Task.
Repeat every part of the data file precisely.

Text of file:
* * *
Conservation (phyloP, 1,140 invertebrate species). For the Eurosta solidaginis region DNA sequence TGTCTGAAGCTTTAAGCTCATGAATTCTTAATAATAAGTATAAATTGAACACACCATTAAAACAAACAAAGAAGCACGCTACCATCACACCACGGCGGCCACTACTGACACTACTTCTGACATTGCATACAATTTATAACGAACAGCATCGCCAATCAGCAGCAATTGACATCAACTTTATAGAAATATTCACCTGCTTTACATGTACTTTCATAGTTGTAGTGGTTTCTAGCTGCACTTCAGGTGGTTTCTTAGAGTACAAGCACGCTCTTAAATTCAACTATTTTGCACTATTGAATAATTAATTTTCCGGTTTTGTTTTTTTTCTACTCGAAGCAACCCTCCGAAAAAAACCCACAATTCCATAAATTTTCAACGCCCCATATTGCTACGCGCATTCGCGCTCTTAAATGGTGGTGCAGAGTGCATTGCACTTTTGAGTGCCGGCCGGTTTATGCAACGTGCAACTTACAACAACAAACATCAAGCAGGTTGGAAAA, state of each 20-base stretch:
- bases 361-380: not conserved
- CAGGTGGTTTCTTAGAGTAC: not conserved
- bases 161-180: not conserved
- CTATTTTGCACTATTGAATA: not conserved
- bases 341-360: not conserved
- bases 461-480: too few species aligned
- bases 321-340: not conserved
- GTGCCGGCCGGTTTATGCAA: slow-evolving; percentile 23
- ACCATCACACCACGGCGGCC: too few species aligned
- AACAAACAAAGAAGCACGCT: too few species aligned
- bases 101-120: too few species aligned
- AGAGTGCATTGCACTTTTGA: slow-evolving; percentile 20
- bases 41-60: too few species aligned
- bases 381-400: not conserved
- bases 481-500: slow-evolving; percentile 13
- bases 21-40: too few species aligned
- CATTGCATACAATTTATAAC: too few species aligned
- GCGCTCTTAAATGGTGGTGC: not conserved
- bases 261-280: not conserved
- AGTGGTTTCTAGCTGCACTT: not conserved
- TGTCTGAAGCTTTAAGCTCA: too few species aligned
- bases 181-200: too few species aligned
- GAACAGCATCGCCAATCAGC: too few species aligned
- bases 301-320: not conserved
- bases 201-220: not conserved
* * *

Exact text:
Conservation (phyloP, 1,140 invertebrate species). For the Eurosta solidaginis region DNA sequence TGTCTGAAGCTTTAAGCTCATGAATTCTTAATAATAAGTATAAATTGAACACACCATTAAAACAAACAAAGAAGCACGCTACCATCACACCACGGCGGCCACTACTGACACTACTTCTGACATTGCATACAATTTATAACGAACAGCATCGCCAATCAGCAGCAATTGACATCAACTTTATAGAAATATTCACCTGCTTTACATGTACTTTCATAGTTGTAGTGGTTTCTAGCTGCACTTCAGGTGGTTTCTTAGAGTACAAGCACGCTCTTAAATTCAACTATTTTGCACTATTGAATAATTAATTTTCCGGTTTTGTTTTTTTTCTACTCGAAGCAACCCTCCGAAAAAAACCCACAATTCCATAAATTTTCAACGCCCCATATTGCTACGCGCATTCGCGCTCTTAAATGGTGGTGCAGAGTGCATTGCACTTTTGAGTGCCGGCCGGTTTATGCAACGTGCAACTTACAACAACAAACATCAAGCAGGTTGGAAAA, state of each 20-base stretch:
- bases 361-380: not conserved
- CAGGTGGTTTCTTAGAGTAC: not conserved
- bases 161-180: not conserved
- CTATTTTGCACTATTGAATA: not conserved
- bases 341-360: not conserved
- bases 461-480: too few species aligned
- bases 321-340: not conserved
- GTGCCGGCCGGTTTATGCAA: slow-evolving; percentile 23
- ACCATCACACCACGGCGGCC: too few species aligned
- AACAAACAAAGAAGCACGCT: too few species aligned
- bases 101-120: too few species aligned
- AGAGTGCATTGCACTTTTGA: slow-evolving; percentile 20
- bases 41-60: too few species aligned
- bases 381-400: not conserved
- bases 481-500: slow-evolving; percentile 13
- bases 21-40: too few species aligned
- CATTGCATACAATTTATAAC: too few species aligned
- GCGCTCTTAAATGGTGGTGC: not conserved
- bases 261-280: not conserved
- AGTGGTTTCTAGCTGCACTT: not conserved
- TGTCTGAAGCTTTAAGCTCA: too few species aligned
- bases 181-200: too few species aligned
- GAACAGCATCGCCAATCAGC: too few species aligned
- bases 301-320: not conserved
- bases 201-220: not conserved